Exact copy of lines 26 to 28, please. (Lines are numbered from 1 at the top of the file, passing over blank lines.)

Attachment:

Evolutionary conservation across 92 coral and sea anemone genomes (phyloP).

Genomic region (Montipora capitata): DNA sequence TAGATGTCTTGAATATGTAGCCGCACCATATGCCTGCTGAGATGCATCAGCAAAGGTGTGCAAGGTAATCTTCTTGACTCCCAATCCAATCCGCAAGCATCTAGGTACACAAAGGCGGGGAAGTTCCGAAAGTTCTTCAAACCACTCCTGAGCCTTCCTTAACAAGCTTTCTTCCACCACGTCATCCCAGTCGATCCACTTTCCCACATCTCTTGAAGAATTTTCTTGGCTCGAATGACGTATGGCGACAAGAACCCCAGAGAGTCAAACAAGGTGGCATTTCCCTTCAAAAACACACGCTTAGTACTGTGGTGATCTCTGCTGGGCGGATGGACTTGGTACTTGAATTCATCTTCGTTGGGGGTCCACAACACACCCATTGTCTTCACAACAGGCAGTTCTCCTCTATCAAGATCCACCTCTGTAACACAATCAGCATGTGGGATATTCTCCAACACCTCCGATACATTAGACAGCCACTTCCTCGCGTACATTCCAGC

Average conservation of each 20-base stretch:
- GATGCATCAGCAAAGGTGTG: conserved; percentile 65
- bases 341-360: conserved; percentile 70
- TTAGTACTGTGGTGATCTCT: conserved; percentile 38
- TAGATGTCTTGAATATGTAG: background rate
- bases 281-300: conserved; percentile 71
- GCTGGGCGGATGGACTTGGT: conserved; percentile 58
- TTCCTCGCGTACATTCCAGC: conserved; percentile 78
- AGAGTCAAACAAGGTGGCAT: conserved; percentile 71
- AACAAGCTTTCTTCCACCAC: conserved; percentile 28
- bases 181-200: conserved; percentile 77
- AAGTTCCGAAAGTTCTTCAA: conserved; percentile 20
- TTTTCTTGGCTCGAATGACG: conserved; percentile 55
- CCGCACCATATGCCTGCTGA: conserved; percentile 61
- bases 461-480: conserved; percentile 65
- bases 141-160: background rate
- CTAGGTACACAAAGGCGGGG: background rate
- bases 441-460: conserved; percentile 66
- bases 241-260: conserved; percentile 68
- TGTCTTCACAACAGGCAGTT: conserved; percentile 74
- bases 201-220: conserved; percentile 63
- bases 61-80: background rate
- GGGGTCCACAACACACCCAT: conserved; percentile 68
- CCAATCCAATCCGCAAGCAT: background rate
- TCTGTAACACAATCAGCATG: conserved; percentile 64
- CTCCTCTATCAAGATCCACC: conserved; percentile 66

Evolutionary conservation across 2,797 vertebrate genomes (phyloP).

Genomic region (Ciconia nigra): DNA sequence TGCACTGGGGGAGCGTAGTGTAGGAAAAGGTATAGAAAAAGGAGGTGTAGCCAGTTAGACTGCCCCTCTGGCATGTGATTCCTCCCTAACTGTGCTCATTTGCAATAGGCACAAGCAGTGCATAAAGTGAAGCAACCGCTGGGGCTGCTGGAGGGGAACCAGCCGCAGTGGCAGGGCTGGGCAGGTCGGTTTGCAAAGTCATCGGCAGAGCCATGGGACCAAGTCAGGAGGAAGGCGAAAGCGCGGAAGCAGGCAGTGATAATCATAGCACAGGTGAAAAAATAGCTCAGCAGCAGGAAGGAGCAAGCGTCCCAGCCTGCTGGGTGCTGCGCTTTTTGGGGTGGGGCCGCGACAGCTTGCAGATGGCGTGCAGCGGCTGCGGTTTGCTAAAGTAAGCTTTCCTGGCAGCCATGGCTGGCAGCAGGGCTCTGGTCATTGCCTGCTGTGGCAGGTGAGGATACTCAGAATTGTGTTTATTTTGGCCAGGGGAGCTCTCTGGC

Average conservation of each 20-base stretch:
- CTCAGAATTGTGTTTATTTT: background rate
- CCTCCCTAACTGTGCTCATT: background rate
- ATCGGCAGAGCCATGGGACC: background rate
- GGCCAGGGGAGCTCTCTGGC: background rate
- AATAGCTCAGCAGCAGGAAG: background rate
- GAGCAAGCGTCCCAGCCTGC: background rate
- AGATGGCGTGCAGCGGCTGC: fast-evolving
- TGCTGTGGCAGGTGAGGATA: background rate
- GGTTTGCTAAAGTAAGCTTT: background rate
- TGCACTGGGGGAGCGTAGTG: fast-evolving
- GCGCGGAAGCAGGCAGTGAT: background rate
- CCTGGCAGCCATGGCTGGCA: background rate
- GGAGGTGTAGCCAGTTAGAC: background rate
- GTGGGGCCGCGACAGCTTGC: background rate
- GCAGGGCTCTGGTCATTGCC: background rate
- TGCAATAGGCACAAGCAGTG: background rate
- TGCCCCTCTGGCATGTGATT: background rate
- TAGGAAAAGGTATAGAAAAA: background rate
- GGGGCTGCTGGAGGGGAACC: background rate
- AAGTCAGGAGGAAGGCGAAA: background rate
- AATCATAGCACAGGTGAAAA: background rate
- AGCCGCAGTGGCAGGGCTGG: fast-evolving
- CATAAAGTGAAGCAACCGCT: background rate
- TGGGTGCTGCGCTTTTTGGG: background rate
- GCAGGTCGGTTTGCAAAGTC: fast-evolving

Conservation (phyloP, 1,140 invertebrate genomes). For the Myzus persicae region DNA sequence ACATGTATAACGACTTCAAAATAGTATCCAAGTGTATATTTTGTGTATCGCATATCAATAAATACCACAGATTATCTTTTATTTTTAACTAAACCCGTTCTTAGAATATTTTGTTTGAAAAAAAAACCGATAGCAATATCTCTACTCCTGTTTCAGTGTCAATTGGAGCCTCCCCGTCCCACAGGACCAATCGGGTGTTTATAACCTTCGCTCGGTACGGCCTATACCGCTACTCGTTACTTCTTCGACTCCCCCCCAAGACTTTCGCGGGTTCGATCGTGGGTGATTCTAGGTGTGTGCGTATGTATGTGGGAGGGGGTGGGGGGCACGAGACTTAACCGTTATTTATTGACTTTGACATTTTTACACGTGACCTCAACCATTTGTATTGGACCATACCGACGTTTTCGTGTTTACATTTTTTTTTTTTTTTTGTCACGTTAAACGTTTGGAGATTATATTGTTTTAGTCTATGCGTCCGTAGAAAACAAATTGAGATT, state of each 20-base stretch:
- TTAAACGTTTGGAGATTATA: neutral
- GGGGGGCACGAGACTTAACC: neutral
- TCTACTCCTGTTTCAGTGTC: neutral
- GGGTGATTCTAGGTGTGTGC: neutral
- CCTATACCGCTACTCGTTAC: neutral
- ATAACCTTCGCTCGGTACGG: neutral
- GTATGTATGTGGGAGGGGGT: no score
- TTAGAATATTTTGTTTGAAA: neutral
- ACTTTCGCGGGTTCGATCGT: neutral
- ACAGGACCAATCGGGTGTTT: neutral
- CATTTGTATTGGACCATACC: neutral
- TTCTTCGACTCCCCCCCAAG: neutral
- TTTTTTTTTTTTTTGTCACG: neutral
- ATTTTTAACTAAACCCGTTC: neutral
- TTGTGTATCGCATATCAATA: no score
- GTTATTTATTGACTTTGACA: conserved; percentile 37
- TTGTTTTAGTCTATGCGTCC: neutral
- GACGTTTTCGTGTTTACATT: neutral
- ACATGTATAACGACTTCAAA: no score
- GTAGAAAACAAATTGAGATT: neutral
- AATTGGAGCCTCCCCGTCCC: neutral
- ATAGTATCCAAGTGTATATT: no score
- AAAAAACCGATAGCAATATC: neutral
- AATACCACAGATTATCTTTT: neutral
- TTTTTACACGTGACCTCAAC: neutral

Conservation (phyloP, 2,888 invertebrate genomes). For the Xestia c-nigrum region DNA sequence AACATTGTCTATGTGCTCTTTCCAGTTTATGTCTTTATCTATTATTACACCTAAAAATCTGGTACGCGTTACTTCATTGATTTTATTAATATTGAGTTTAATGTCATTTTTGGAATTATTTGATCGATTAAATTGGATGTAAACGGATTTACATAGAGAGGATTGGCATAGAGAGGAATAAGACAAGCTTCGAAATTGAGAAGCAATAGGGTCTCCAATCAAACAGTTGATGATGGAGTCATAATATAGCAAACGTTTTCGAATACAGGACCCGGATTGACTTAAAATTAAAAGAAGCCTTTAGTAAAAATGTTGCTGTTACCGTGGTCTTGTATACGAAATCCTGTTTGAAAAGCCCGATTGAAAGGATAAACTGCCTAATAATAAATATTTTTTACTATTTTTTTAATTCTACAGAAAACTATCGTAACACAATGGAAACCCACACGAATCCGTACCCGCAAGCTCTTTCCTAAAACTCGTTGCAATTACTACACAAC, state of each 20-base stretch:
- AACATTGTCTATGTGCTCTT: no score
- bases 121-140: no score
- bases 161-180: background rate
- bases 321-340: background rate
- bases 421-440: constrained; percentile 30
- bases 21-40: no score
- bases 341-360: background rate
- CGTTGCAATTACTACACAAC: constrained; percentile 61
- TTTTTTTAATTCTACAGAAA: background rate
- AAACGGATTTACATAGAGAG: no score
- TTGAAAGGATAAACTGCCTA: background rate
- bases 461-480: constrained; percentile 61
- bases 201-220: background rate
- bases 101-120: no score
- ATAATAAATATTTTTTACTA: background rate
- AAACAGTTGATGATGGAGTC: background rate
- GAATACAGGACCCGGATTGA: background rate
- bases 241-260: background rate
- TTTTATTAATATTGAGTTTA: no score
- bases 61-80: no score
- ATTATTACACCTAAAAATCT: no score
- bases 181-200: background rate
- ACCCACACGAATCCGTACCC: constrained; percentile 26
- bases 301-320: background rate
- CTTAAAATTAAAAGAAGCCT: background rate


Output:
- CCAATCCAATCCGCAAGCAT: background rate
- TCTGTAACACAATCAGCATG: conserved; percentile 64
- CTCCTCTATCAAGATCCACC: conserved; percentile 66